As of right now, it’s a fairly simple process. There is talk of the governor suspending the Opportunity to Ballot, but given the headlines of late, he has more pressing issues to worry about — like old people and young women.
All it would take is collecting enough WFP designating petitions — this year it has been lowered due to COVID — to open the primary ballot to write in candidates. Given the relatively low number of enrolled WFP members in town, a few dozen votes could win a primary.
It may sound like a shady way to steal a line, and that is because it most certainly is. It is also, under the Byzantine Election Law, a perfectly legal maneuver and has been done countless times.
It all goes back to the evils of allowing cross endorsement. There, of course, pros and cons, but the cons far outweigh any benefits to democracy.
Extending the benefit of the doubt, one value of cross endorsements is allowing the minor parties to push their ideology into major party platforms. Running on just a minor party is all but impossible, and gets more impossible as the races get bigger and the districts cover more geography.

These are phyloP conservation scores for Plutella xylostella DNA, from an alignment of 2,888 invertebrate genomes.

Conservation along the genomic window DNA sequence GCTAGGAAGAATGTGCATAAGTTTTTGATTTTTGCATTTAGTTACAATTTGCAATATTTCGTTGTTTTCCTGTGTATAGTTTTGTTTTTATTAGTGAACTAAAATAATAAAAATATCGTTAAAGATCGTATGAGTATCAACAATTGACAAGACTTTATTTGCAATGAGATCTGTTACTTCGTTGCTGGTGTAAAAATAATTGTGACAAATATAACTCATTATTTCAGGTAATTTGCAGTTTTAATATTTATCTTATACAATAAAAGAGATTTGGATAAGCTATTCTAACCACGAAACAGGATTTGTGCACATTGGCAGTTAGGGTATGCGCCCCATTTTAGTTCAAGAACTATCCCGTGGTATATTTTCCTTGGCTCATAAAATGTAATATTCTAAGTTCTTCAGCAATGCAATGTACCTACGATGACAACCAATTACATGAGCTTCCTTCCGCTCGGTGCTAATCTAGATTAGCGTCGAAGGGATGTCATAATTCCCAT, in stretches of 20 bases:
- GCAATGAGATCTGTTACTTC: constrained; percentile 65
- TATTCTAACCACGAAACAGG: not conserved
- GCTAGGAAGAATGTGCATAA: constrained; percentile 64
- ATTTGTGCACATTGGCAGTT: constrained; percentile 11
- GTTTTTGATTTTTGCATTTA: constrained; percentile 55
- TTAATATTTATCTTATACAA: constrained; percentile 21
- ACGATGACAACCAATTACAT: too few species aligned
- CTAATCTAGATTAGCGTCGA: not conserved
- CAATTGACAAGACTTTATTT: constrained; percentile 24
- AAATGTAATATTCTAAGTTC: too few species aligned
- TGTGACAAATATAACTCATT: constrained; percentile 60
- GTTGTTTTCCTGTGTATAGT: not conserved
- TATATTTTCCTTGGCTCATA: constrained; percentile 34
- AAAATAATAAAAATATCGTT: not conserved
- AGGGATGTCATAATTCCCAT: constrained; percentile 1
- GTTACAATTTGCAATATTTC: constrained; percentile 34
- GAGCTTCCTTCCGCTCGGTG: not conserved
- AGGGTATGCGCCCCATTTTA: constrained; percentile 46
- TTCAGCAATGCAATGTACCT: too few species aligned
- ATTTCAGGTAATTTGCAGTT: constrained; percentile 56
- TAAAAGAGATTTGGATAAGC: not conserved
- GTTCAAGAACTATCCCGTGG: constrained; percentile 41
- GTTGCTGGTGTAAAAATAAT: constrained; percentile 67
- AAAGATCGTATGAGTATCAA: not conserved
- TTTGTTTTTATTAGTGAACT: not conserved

The minor parties know that — it’s not rocket science and it’s not math any more advanced than counting — and rather than try to run their own candidates a slim chance of winning, they align with major parties. The major parties are receptive to the parasitic relationship because the minor parties deliver a certain number of votes, often enough to swing a close election.
In a perfect world, that’s a fine and fair process.
Elections in New York state are all too often anything but fine and fair.
The fact is, cross endorsements confuse voters and open the process to corruption. There is a reason they have catch names like Working Families Party and Independence Party and to a lesser extent the Conservative Party.
Sad to say, the majority of voters really don’t pay close attention to this type of thing but still fulfill their civic duty every year by voting. They go into the booth not really too enamored with the Democrats or Republicans, sees an “I” and thinks “I’m independent” and flicks a lever for that candidate. Little does the voter know the Independence Party sold its soul to the major party with the best chance of winning and who gave cousin Johnny the best job.
To be fair, the WFP and Conservative Party do still have a hierarchy true to their party’s core values and as such, the WFP generally sides with the Democrats and the Conservatives with Republicans.
For all the controversy surrounding Gov. Andrew Cuomo — namely old people and young women — one good thing he has done of late is requiring more votes for a minor party line to get an automatic spot on the ballot. The last two, in fact, are the WFP and Conservative Party. The state and its voters would be better served to abolish cross endorsements all together.
If the views of the WFP and Conservative Party and other minor parties are in fact that popular, they should run their own candidates.
Jim Franco can be reached at [email protected] or 518-878-1000